Your Own Personal Jesus (Poem)
Your own personal Jesus
Someone to hear your prayers
Someone who cares
Your own personal Jesus
Someone to hear your prayers
Someone whos there

Feeling unknown
And youre all alone
Flesh and bone
By the telephone
Lift up the receiver
Ill make you a believer

Take second best
Put me to the test
Things on your chest
You need to confess
I will deliver
You know Im a forgiver

Reach out and touch faith
Reach out and touch faith

Your own personal Jesus...

Feeling unknown
And youre all alone
Flesh and bone
By the telephone
Lift up the receiver
Ill make you a believer

I will deliver
You know Im a forgiver

Reach out and touch faith
Reach out and touch faith

Your own personal Jesus

Source: Chode

An Ordinary Cross

by Jill Carattini

"The cross," someone once said, "has become so ordinary that we hardly see it anymore." The thought struck me as I walked through a shop with items to buy stashed in every crevice: frog-shaped garden statues, multi-colored curios, inventive décor made from soda cans, beach glass, and refurbished car parts. Occasionally surfacing through blanketed floors and ornamented walls were cross-shaped or cross-adorned objects, so ordinary in a shop so out-of-the-ordinary, they were almost hard to notice at all. The cross has become so ordinary that we hardly see it anymore. The thought altered the remainder of my browsing. How can this be true? How can an image once shameful enough to bow the proudest heads become ordinary? Could the gallows ever be innocuous? Would the death sentence of someone near us ever fail to get our attention, much less blend in beside earthenware and figurines?

Theodore Prescott is a sculptor who has spent a great deal of time thinking about the cross. In the 1980’s he began working on a series of crosses using different materials, forms, and processes hoping to reconstitute the cultural and scriptural imagery of the Roman cross. In a sense, Prescott attempts to portray the incongruous. The Roman cross was a loathsome manner of execution that inflicted an anguished death; the Cross of Christ held a man who went willingly - and without guilt. Though a reflection of beauty and sacrifice, the cross is also an image of physical torture, inseparable from flesh and blood. There was a body on these beams. Its image bears both startling realities - the presence of outstretched limbs and the mystery of a now vacant cross. These contrasts alone are replete with a peculiar depth. Yet, our daily intake of the cross "precludes contemplation," notes Prescott. The cross has indeed become so ordinary that we hardly see it anymore.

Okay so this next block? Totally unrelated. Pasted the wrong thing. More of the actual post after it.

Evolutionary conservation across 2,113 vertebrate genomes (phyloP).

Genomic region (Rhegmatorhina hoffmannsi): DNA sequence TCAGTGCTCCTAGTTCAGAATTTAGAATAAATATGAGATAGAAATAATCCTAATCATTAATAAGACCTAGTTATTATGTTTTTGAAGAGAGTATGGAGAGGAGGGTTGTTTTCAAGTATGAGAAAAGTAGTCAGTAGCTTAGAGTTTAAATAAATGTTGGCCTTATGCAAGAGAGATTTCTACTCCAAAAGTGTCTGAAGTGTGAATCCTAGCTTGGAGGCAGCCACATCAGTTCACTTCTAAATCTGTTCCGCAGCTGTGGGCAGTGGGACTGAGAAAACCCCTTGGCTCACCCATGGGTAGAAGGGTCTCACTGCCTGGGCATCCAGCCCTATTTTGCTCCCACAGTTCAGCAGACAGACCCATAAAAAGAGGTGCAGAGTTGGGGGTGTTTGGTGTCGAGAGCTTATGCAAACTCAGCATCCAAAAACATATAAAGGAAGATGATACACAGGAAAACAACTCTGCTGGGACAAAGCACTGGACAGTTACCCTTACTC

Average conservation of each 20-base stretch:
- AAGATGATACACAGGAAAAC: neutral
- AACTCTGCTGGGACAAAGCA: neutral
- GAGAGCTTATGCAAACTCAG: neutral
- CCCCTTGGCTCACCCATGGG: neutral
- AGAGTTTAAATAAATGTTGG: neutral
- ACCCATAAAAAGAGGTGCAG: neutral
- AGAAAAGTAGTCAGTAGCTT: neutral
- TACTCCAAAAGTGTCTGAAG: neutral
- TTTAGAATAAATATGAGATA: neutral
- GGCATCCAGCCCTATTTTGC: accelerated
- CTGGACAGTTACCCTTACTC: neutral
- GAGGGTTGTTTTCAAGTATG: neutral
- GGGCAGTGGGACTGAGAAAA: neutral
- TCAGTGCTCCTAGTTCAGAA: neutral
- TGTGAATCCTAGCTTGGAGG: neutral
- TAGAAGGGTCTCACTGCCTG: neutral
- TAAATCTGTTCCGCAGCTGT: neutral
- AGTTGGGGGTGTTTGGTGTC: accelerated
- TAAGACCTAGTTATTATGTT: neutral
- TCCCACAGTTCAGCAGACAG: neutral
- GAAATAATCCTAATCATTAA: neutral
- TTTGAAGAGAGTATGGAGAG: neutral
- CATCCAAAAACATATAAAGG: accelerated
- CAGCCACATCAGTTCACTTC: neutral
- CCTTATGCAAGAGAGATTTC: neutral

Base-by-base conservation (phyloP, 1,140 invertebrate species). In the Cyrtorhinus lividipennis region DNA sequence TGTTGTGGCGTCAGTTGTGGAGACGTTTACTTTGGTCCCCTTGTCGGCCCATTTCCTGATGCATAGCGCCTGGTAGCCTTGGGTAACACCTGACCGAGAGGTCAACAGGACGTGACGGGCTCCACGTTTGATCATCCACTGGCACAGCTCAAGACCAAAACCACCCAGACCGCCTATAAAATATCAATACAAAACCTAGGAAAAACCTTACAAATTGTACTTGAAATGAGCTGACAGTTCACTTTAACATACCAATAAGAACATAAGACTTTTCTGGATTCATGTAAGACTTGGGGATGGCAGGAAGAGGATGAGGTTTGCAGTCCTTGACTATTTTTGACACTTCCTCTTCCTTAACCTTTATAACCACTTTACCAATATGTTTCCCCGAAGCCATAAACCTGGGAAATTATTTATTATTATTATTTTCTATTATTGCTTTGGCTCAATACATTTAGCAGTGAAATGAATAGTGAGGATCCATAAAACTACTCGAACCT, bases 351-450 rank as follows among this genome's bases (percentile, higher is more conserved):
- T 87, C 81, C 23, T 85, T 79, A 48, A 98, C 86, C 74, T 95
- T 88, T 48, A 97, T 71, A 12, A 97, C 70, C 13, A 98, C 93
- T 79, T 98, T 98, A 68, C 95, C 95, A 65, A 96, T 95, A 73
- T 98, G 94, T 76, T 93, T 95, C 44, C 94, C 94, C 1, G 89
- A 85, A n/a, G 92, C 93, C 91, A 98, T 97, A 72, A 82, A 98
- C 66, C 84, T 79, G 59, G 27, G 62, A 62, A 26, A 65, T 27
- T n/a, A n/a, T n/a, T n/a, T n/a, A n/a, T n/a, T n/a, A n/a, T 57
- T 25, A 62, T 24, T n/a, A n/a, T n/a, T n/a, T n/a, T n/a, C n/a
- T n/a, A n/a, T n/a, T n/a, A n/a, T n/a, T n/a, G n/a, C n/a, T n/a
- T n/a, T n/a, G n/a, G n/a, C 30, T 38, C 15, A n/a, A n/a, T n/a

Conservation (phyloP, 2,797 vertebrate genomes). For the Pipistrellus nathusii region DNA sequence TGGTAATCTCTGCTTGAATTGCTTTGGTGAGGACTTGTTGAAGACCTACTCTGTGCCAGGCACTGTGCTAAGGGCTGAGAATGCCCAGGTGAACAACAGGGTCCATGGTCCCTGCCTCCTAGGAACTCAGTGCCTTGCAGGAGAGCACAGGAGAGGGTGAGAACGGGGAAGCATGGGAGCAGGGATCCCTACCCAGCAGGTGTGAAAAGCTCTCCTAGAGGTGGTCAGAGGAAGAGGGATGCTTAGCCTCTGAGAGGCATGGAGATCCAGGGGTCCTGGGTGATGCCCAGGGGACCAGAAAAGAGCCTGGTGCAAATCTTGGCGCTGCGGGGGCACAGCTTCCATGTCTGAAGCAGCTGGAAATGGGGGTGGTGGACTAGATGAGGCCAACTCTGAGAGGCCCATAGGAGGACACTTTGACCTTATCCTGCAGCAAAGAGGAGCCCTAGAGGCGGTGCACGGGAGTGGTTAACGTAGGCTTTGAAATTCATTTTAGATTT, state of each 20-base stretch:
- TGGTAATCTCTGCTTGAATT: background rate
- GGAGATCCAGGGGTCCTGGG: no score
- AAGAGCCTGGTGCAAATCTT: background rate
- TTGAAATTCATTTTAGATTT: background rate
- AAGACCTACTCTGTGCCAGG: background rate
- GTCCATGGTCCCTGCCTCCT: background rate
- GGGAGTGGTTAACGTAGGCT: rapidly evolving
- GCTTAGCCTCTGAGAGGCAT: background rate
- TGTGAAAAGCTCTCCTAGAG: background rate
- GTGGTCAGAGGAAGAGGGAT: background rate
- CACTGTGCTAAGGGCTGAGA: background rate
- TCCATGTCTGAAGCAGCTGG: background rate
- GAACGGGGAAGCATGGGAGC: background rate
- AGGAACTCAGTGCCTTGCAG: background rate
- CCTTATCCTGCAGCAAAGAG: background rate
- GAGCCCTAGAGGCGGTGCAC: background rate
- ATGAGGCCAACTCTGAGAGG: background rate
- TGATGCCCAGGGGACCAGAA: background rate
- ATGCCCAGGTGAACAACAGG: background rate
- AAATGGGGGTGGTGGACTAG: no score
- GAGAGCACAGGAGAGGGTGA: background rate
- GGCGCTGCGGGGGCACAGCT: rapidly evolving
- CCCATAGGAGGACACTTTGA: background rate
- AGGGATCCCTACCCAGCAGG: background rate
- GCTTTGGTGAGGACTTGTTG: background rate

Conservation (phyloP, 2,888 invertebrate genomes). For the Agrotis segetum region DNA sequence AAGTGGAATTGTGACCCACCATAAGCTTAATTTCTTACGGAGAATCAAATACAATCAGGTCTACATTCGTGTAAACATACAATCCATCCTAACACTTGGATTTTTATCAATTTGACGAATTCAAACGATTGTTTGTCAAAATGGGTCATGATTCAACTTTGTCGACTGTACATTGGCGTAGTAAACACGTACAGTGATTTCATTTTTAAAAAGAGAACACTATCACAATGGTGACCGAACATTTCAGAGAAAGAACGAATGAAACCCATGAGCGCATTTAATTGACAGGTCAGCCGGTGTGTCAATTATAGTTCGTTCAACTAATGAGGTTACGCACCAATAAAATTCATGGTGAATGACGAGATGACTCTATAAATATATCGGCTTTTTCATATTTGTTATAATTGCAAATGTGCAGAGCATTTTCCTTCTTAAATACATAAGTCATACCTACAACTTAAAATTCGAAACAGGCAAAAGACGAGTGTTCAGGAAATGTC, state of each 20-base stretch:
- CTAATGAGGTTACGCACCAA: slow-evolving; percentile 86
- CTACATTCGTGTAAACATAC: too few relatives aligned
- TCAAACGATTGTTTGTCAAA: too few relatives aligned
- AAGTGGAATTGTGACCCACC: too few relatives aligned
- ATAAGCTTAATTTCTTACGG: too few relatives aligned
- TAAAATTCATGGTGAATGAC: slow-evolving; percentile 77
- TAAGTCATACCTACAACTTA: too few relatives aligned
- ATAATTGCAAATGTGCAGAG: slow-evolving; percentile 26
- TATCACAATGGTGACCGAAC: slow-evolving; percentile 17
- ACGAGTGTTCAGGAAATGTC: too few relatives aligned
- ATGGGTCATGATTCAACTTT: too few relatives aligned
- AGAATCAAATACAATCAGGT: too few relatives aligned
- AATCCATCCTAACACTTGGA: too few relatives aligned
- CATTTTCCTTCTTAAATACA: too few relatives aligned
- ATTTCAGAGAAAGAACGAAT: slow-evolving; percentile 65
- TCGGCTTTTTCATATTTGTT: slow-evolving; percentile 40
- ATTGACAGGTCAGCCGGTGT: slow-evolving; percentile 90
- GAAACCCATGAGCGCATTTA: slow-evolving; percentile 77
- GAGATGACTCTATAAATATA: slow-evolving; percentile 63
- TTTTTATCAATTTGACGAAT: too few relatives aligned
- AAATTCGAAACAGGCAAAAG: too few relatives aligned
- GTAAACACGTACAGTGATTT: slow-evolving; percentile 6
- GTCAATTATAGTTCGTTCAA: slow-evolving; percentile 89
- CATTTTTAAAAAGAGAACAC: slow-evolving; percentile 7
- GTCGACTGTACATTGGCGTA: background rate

Maybe he is right. But if the cross has become merely a symbol of Christianity, an emblem of one religion in a sea of others, it is still a symbol that stands secluded from the others. Even as an image among many or an image buried in bric-a-brac, it remains conspicuously on its own. The symbol of the cross is an instrument of death. Far from ordinary, it suggests, at the very least, a love quite beyond us. Perhaps it is we who have become ordinary, our senses dulled to unconsciousness by the daily matters we give precedence. Even in his own time, the apostle Paul lamented such a blurring of the cross, calling the world to a greater vision: As I have often told you before and now say again even with tears, many live as enemies of the cross of Christ. Their destiny is destruction, their god is their stomach, and their glory is in their shame. Their mind is on earthly things. But our citizenship is in heaven.

For those who will not look carefully, the cross can be perceived as foolish or not perceived at all. It can be stripped of meaning or emptied of beauty, hope, and depth. But it cannot be emptied of Christ. "If any want to become followers," said Jesus, "let them deny themselves and take up their cross and follow me. For those who want to save their life will lose it, and those who lose their life for my sake, and for the sake of the gospel, will save it." The message of the cross may be nothing to some, but to those who will stand in its shame and offense, scandal and power, it is everything.

Moreover, even where the cross is obscure, Christ is still near. Ironically, what started Theodore Prescott thinking about the absence of the cross’s meaning was a piece of his own art in which many people saw a cruciform image, though this was not his intention or vision when he started. For those who will see, the cross of Christ is expectantly present in every moment and every scene. In its beauty, we are changed. In view of extended limbs and a broken body, we discover a present, physical aspect to the way of Christ. In the scandal of its emptiness, we are left yearning for the face of the risen Christ again: "I want to know Christ," said Paul, "and the power of his resurrection and the sharing of his sufferings by becoming like him in his death, if somehow I may attain the resurrection from the dead."

The Gospel of John reports that Pilate had a notice prepared and fastened to the beams of the common cross that bore the radical rabbi. It read in three languages: "JESUS OF NAZARETH, THE KING OF THE JEWS." There is nothing ordinary about the manner in which this king died, the cross on which he hung, or the symbol of death on which he inscribed a hope that would be carried throughout the nations. There was an ordinary cross in history with his name on it, and he went to it with nothing short of the world in mind.

About The Author:

Jill Carattini is managing editor of A Slice of Infinity at Ravi Zacharias International Ministries in Atlanta, Georgia.

Source: A Slice of Infinity
Copyright © 2016. Ravi Zacharias International Ministries, All rights reserved.